A trace need not be identified in non-voiced speech (that is, speech which comprises, for example, silence or unvoiced speech). For voiced speech, a trace may extend backward and forward in time from a given point in time. There may be as many traces in a given pitch-cycle as there are data samples (e.g., at an 8 kHz sampling rate, 40 traces in a 5 ms pitch-cycle). When pitch-cycles expand over time, certain traces may split into multiple traces. When pitch-cycles contract over time, certain traces may end. Furthermore, because values of d(i) may exceed a single pitch-period, a trace may associate like-features in waveforms which are more than one pitch-cycle apart.

TRACE SMOOTHING

Traces identified in a reconstructed speech signal are smoothed by smoothing processes 200 as a way of modifying the dynamics of reconstructed pitch-cycle waveforms. Any of the known data smoothing techniques, such as linear interpolation, polynomial curve fitting, or low-pass filtering, may be used. A smoothing technique is applied to each trace over a time interval, such as a 20 ms frame provided by a CELP decoder.

FIG. 4 presents illustrative frames of a reconstructed speech signal used in the smoothing of a single trace, Tn, by the embodiment of FIG. 2. An exemplary smoothing process 200 maintains past trace values (from a past frame of the signal) which are used in establishing an initial data value for a smoothing operation on a current frame of the speech signal. The trace of the current frame comprises a set of values {VT.sbsb.n (jk), k=1, 2, 3, 4}. The trace values are separated in time by a set of delays {d(jk), K=1, 2, 3, 4}. Delay d(j4) is used by the smoothing process 200 to identify the first (i.e., earliest in time) trace value for use in the smoothing operation of the current frame of the trace. In the Figure, this trace value is obtained from the past frame trace values: VT.sbsb.n (j5). Smoothing may be provided by interpolation of the set of trace values {VT.sbsb.n (jk), k=1, 2, 3, 4, 5} to yield a set of smoothed trace values {VST.sbsb.n (jk) k=1, 2, 3, 4, 5}. It is preferred that a smoothed trace for a given current frame connect with its associated smoothed trace from the immediate past frame. An illustrative interpolation technique defines a line-segment connecting the last trace value of the given frame, VT.sbsb.n (j1), with the last trace value of the previous frame, VT.sbsb.n (j5) as the smoothed trace in the frame, (as such, VST.sbsb.n (j1)=VT.sbsb.n (j1) and VST.sbsb.n (j5)=VT.sbsb.n (j5)). Once smoothing of a current frame is performed, trace data of the current frame is saved for subsequent use as trace data of a past frame. Thus, smoothing proceeds on a rolling frame-by-frame basis.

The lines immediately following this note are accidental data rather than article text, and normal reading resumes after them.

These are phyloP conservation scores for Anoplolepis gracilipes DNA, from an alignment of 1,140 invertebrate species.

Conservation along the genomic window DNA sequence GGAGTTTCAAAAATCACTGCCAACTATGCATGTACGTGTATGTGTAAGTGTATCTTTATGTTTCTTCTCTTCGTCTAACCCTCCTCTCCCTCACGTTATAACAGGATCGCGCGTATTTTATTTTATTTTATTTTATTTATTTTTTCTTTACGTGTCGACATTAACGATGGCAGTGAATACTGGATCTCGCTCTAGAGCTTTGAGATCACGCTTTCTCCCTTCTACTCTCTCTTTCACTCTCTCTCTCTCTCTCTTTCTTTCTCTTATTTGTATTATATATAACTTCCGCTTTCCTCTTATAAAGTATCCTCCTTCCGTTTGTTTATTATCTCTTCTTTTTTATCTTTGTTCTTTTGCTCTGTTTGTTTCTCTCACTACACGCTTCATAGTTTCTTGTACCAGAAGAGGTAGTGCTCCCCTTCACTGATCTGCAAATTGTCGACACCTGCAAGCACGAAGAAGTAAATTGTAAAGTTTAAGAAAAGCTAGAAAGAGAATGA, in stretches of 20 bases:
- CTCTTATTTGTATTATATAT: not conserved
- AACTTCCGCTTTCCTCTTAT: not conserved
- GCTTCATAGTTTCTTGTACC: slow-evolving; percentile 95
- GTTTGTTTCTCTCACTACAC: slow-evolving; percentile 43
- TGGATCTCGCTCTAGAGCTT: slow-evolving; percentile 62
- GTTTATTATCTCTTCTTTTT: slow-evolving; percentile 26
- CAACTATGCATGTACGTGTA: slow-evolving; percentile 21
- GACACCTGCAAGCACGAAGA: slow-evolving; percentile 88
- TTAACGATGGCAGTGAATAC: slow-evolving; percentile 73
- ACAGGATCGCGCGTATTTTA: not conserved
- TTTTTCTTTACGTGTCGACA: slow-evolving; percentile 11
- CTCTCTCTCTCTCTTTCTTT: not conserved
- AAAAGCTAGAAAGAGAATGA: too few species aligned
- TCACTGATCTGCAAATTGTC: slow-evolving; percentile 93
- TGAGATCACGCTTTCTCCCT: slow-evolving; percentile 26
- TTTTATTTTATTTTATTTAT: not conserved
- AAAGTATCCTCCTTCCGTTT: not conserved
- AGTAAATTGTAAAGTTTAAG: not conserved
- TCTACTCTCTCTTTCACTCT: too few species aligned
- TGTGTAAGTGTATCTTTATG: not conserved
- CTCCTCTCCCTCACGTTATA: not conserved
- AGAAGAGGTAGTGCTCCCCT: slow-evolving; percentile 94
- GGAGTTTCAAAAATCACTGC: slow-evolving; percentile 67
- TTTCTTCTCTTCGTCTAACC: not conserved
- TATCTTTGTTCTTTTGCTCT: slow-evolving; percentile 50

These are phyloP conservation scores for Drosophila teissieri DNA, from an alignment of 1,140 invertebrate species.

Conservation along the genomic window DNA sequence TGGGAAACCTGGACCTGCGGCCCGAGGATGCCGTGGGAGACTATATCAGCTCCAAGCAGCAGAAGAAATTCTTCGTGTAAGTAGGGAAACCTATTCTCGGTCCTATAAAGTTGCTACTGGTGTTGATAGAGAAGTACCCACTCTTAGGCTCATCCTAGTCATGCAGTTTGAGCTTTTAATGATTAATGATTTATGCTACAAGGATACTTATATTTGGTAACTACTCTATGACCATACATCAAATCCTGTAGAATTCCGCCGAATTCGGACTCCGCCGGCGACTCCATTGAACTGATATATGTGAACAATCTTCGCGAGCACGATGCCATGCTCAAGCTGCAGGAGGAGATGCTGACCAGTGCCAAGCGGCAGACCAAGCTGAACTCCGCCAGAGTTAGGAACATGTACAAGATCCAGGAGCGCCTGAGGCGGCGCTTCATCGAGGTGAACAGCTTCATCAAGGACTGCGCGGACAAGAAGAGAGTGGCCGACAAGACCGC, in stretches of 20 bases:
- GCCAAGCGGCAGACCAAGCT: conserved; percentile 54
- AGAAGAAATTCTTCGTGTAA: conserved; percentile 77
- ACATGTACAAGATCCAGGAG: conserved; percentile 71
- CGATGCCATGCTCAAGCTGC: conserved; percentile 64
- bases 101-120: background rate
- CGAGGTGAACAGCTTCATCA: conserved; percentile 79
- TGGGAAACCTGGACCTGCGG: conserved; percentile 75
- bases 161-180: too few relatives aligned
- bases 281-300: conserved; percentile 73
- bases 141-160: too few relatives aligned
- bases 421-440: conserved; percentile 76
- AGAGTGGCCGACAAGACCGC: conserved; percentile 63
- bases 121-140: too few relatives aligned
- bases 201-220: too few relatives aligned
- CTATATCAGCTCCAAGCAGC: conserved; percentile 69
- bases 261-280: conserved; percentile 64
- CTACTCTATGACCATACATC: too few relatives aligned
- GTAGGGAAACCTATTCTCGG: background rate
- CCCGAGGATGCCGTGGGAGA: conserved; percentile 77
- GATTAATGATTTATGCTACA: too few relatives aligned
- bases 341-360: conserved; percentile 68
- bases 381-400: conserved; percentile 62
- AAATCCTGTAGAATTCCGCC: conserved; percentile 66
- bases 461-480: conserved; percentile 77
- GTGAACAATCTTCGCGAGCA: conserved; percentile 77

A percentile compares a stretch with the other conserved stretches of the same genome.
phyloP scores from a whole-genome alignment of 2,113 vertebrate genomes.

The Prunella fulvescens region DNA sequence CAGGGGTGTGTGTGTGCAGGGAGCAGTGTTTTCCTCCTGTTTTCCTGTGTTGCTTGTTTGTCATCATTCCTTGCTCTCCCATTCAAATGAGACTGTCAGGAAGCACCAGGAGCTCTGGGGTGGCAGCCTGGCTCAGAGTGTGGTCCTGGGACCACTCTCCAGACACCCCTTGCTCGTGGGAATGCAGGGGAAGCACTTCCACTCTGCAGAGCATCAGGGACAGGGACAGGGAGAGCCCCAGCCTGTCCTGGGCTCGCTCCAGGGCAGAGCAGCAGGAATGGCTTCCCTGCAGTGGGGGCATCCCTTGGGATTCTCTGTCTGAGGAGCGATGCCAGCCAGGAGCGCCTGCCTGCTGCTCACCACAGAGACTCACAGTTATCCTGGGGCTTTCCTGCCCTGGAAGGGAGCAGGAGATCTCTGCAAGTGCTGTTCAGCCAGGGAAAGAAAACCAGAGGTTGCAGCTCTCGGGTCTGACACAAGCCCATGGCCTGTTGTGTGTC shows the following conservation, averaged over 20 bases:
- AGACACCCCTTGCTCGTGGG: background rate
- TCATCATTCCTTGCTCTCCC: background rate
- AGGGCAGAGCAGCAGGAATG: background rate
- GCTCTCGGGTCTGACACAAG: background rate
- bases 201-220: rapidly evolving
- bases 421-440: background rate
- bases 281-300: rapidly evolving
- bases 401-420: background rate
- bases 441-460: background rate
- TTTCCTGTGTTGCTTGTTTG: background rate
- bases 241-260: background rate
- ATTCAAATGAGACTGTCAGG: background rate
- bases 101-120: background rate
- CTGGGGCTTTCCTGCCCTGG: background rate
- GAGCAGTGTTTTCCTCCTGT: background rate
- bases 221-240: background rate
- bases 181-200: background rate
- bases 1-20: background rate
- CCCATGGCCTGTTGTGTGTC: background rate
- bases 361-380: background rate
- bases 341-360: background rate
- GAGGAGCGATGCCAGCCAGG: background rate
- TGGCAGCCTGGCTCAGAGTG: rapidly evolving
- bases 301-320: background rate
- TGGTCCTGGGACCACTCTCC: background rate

COMBINING SMOOTHED TRACES

Individual smoothed trace samples, VST.sbsb.n (jk), are combined on a rolling frame-by-frame to form a smoothed reconstructed speech signal, Vs (i), by trace combiner 300. Trace combiner 300 produces smoothed reconstructed speech signal, Vs (i), by interlacing samples from individual smoothed traces in temporal order. That is, for example, the smoothed trace having the earliest sample point in the current frame becomes the first sample of the frame of smoothed reconstructed speech signal; the smoothed trace having the next earliest sample in the frame supplies the second sample, and so on. Typically, a given smoothed trace will contribute one sample per pitch-cycle of a smoothed reconstructed speech signal. The smoothed reconstructed speech signal, Vs (i), may be provided as output to be used in the manner intended for the unsmoothed version of the speech signal.

COMBINING SMOOTHED AND CONVENTIONAL RECONSTRUCTED SPEECH

In an illustrative embodiment of the present invention presented in FIG. 5, an overall reconstructed speech signal, V(i), may be considered to be a linear combination of a conventional reconstructed speech signal, Vc (i), and a smoothed reconstructed speech signal, Vs (i), as follows:

V(i)=αVs (i)+(1-α)Vc (i),